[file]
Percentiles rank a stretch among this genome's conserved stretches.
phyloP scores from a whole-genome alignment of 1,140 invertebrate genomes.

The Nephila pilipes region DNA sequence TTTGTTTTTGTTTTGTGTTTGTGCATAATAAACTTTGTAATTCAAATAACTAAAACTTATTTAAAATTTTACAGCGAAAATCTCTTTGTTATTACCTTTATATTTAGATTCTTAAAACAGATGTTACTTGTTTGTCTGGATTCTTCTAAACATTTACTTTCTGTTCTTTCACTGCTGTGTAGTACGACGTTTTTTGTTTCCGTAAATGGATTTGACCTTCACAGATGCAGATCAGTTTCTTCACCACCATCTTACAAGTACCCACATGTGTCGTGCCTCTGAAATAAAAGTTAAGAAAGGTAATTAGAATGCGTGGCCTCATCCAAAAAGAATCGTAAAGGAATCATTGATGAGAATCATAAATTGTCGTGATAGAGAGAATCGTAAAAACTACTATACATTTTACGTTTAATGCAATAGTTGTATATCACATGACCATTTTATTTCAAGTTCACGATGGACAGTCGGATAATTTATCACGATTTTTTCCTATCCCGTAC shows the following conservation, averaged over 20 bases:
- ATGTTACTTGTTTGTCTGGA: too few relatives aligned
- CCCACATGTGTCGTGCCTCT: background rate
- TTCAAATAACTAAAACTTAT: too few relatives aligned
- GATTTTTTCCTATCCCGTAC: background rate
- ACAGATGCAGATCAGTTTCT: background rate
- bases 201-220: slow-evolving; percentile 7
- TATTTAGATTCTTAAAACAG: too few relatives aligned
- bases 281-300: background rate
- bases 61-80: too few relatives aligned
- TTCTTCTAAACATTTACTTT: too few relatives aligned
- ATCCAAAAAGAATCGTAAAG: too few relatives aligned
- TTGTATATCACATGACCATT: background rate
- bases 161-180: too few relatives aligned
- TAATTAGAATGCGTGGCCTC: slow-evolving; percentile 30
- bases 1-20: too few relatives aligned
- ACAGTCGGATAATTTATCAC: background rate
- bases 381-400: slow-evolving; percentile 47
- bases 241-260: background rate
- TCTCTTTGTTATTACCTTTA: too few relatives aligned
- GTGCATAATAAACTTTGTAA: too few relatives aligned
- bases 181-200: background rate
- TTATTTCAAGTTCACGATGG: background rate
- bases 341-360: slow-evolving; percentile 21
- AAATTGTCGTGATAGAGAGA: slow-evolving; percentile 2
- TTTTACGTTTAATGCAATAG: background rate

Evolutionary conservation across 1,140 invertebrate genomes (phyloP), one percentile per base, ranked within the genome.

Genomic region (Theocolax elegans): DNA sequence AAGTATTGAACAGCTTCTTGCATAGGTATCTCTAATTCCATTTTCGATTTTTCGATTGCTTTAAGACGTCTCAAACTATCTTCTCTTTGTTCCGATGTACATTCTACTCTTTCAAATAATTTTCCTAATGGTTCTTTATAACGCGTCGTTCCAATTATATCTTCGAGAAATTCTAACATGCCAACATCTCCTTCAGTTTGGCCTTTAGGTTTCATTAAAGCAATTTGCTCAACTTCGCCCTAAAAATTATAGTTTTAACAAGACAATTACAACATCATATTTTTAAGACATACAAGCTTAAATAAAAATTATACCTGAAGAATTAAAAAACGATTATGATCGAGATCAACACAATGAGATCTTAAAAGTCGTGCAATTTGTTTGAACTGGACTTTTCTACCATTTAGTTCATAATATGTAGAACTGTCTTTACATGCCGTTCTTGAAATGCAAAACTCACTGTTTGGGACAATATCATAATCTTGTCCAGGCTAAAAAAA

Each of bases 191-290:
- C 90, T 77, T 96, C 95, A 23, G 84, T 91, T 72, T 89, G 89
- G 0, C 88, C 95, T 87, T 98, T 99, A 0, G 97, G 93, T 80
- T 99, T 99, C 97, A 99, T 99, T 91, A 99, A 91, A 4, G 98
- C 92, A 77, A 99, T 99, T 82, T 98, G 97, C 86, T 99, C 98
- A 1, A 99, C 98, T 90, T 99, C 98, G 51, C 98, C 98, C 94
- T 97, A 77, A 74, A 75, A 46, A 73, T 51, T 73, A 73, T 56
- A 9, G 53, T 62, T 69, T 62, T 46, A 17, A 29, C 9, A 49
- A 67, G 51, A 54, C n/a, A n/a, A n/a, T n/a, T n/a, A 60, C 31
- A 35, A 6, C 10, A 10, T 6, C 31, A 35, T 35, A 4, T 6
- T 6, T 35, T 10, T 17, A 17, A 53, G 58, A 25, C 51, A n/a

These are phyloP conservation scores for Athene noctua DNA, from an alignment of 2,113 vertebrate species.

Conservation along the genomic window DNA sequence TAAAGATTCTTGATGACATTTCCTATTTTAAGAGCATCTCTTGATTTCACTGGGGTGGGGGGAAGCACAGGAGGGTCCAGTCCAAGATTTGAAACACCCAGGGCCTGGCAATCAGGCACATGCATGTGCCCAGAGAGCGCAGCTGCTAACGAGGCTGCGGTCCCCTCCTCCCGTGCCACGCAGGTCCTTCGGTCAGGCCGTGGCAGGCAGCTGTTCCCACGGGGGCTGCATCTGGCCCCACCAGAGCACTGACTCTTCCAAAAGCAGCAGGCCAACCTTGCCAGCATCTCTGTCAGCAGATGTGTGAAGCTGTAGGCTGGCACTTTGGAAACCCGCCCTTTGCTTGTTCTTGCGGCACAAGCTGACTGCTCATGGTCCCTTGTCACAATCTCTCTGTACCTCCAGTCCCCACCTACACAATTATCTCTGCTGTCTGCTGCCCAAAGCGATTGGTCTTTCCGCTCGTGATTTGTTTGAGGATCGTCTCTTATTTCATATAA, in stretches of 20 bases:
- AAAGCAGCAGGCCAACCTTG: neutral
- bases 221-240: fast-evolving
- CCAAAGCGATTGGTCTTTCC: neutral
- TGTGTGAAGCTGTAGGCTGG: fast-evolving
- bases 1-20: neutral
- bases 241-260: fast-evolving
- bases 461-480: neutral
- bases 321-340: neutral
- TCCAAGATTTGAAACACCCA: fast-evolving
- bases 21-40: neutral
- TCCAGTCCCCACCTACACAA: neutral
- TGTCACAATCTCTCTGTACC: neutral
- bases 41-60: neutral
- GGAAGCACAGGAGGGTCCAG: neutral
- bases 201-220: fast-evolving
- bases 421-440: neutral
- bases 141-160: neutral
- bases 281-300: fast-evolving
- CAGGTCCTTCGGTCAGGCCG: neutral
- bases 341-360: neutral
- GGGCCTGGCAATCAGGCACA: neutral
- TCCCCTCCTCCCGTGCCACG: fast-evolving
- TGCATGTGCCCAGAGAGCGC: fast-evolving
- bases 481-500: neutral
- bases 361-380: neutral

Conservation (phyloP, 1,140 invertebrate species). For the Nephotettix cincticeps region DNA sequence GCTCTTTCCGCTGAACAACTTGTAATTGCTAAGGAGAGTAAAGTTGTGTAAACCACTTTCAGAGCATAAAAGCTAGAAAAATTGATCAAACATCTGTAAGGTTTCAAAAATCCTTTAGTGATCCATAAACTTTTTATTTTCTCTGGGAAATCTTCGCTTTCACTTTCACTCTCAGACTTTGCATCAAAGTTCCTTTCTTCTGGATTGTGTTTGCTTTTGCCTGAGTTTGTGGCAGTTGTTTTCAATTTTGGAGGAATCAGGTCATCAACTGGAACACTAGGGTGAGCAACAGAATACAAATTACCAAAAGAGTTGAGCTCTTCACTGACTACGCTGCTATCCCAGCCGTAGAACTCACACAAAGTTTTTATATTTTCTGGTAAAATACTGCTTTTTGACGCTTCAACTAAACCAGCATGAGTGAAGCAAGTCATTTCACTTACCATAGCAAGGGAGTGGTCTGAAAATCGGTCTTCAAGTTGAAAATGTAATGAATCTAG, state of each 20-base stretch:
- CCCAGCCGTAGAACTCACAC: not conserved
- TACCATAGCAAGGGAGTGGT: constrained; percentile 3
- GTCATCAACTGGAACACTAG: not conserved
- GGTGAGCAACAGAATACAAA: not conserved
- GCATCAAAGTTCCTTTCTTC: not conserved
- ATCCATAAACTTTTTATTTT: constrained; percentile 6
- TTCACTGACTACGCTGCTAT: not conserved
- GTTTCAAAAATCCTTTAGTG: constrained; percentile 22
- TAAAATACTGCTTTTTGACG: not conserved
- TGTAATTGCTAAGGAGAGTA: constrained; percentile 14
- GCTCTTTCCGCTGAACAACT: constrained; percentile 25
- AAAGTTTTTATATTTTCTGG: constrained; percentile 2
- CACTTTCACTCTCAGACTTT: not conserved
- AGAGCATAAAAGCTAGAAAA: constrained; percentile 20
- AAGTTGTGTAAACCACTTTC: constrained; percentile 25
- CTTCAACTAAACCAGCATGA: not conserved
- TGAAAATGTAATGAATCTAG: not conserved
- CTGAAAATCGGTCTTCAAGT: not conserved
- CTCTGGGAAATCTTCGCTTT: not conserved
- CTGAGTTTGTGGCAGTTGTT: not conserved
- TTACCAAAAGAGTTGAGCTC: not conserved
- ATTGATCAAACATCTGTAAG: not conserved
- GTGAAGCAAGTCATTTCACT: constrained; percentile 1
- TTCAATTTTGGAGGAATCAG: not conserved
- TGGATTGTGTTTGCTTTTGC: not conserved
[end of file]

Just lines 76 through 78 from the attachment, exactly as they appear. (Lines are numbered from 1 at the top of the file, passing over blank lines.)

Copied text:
- TTCACTGACTACGCTGCTAT: not conserved
- GTTTCAAAAATCCTTTAGTG: constrained; percentile 22
- TAAAATACTGCTTTTTGACG: not conserved